Ontario is maintaining its current class sizes in primary grades but increasing them for high-school students, part of an education package announcement Friday that also includes modifications to the sex education curriculum.
The government has held a series of consultations, both with education stakeholders and the wider public, on everything from class sizes in primary grades and staffing in full-day Kindergarten to a cellphone ban in classrooms and rewriting the contentious sex-ed curriculum.
Education Minister Lisa Thompson announced Friday that average high-school class size will increase from 22 to 28 students. Despite consulting widely on the issue, primary class sizes in grades 1 to 3 will remain capped at 23 students. In grades 4 to 8, the average will increase by one student, she said.
“Our planned changes to class sizes will happen gradually over four years. And not one teacher, not one, will lose their jobs because of our class size strategy,” she said.
Ms. Thompson said there will be a new “age-appropriate” sex education curriculum, which raises the age at which certain concepts are taught, but keeps them all. Students will learn the proper names of body parts in Grade 1, the same as the 2015 curriculum. Gender identity and gender expression won’t be taught till Grade 8. In the 2105 curriculum, they was taught in Grade 6.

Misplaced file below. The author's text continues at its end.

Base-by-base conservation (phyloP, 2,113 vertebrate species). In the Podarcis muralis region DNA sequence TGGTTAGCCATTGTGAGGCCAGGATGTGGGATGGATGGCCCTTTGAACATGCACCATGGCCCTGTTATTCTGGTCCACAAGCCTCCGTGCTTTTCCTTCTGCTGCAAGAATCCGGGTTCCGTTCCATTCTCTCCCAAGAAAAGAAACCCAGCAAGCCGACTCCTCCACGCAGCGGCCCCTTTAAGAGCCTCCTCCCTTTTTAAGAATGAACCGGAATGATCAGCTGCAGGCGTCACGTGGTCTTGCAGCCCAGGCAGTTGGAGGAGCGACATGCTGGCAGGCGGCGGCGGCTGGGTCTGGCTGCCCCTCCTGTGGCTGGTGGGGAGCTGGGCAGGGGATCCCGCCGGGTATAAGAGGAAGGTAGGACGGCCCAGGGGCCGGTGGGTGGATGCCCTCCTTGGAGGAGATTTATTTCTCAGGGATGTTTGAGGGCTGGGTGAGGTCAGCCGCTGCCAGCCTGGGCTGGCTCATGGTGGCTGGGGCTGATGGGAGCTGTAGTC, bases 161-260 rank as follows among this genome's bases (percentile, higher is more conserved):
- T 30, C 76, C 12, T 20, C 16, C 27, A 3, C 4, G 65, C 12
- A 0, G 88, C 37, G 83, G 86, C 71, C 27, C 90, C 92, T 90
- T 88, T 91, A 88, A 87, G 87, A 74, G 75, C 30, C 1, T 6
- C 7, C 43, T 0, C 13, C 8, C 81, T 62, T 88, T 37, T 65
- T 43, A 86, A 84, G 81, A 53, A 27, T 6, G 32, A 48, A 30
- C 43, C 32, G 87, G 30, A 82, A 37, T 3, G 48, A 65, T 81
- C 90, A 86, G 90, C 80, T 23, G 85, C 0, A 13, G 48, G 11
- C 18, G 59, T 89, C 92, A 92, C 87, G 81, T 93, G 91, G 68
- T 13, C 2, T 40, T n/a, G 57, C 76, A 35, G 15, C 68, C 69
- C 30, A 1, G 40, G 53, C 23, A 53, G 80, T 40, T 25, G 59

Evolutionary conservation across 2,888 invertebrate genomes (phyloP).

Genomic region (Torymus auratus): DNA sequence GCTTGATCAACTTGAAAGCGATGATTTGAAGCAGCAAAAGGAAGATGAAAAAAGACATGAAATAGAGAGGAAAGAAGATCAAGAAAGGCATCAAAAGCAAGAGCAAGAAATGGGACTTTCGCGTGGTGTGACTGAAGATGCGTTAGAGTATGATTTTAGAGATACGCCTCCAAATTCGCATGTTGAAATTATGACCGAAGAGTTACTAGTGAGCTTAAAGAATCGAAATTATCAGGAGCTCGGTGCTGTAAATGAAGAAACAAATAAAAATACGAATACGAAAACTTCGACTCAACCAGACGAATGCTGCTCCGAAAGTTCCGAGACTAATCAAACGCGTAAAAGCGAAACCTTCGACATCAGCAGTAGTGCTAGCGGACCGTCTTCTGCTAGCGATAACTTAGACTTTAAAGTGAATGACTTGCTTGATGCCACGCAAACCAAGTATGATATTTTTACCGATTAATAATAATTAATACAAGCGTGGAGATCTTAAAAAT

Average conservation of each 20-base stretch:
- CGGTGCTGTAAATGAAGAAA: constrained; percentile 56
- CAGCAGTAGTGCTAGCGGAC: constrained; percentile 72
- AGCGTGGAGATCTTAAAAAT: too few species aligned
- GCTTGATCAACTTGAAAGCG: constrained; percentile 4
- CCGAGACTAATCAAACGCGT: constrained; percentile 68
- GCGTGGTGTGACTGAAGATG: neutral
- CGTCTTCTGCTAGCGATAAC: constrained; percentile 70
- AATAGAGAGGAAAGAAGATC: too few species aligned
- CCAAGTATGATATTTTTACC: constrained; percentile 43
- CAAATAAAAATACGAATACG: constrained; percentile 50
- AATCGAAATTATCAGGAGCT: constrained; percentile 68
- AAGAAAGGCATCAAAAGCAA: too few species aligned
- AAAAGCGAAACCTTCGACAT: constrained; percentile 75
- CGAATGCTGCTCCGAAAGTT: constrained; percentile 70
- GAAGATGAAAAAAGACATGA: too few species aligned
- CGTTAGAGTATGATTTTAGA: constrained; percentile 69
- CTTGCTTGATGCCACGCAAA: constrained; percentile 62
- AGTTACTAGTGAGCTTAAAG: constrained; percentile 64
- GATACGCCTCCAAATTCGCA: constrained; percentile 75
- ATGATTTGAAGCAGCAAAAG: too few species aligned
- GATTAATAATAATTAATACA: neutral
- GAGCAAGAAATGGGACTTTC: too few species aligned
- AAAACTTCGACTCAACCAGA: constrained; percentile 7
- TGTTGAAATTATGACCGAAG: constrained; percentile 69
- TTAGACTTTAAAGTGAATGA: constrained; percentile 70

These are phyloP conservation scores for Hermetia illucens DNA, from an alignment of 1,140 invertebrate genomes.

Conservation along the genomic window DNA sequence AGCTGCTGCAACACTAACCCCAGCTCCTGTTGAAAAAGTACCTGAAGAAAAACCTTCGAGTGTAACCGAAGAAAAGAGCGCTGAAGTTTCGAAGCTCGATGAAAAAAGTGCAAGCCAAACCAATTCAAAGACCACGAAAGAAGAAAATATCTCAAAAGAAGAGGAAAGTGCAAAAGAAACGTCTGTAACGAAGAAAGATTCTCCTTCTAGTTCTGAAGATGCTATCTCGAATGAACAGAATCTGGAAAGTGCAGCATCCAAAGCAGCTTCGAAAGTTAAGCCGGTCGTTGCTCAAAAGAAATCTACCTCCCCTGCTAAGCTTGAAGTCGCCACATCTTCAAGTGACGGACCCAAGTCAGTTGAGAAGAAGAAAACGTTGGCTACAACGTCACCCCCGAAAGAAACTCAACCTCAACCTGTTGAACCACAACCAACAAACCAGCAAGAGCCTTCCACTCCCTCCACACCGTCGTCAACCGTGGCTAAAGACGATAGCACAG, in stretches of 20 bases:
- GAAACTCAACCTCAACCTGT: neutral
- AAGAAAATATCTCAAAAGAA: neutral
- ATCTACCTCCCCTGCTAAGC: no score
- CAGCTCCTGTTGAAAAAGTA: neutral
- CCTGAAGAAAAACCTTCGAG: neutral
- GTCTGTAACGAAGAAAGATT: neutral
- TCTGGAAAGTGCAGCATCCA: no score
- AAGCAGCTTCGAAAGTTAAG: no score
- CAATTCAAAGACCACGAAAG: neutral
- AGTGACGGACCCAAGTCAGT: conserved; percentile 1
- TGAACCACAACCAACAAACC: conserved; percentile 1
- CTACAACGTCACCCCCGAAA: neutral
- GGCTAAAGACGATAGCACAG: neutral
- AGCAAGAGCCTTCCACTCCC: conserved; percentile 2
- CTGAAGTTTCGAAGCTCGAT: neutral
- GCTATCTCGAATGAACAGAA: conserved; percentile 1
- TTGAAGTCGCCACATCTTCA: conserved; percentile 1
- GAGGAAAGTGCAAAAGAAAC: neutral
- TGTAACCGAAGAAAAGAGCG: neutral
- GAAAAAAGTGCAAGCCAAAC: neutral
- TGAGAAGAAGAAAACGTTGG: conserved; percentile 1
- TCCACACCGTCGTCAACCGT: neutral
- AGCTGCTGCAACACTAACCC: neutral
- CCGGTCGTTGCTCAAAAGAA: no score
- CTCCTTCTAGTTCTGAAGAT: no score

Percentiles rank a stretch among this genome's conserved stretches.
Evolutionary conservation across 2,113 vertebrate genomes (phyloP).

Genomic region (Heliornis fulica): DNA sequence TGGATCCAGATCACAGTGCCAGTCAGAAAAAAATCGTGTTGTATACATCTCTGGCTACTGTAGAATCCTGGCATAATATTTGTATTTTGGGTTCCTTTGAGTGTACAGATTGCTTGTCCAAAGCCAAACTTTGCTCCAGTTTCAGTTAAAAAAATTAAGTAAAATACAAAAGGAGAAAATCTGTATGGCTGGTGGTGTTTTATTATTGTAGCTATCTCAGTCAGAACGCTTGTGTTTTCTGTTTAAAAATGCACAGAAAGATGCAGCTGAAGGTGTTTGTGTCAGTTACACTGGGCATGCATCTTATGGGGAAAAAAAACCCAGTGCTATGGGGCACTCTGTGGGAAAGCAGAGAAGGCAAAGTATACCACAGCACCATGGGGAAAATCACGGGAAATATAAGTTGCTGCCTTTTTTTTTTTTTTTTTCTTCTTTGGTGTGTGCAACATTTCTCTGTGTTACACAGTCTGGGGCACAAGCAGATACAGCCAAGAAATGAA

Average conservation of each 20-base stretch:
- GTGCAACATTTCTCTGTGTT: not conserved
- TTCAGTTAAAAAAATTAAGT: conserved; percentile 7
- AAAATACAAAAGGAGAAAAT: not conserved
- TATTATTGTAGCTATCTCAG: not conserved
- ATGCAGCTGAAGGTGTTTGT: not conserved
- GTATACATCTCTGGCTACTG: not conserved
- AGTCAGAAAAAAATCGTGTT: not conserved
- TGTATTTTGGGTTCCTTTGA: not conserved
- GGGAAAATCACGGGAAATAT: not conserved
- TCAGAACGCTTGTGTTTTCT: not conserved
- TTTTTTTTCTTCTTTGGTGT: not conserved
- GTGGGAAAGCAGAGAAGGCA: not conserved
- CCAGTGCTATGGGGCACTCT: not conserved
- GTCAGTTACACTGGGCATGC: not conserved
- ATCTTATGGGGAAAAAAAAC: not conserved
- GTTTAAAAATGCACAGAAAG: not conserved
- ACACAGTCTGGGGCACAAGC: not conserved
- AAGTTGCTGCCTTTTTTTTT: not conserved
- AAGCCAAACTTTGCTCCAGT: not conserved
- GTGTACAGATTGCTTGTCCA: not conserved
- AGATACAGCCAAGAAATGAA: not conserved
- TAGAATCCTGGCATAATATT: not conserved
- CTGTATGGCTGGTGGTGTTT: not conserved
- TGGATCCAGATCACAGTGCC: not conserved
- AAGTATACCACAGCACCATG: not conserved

“We’re going to respect Mom and Dad by providing an opt-out so parents can be the ultimate decision-makers on their kids’ health education,” she said.
The government said there will be “clear provisions” for parents who wish to exempt their children from sexual-health education. It also said there will be online modules for those who want to discuss health topics at home “whenever they feel their child is ready.”
Ms. Thompson also announced changes to the province’s math curriculum to focus “less on ideology and more skills.”
“Our strategy will emphasize financial literacy, by finally including it in the mandatory curriculum in high school,” she said. “Our plan will emphasize basic arithmetic and multiplication. Our plan will promote science, technology, engineering and math.”
The government’s education consultations also asked about the full-day Kindergarten program for four- and five-year-olds that was introduced by the former Liberal government in the fall of 2010.
Premier Doug Ford’s government sought input on the two-educator model − a teacher and an early childhood educator − and if there are other models the ministry could consider.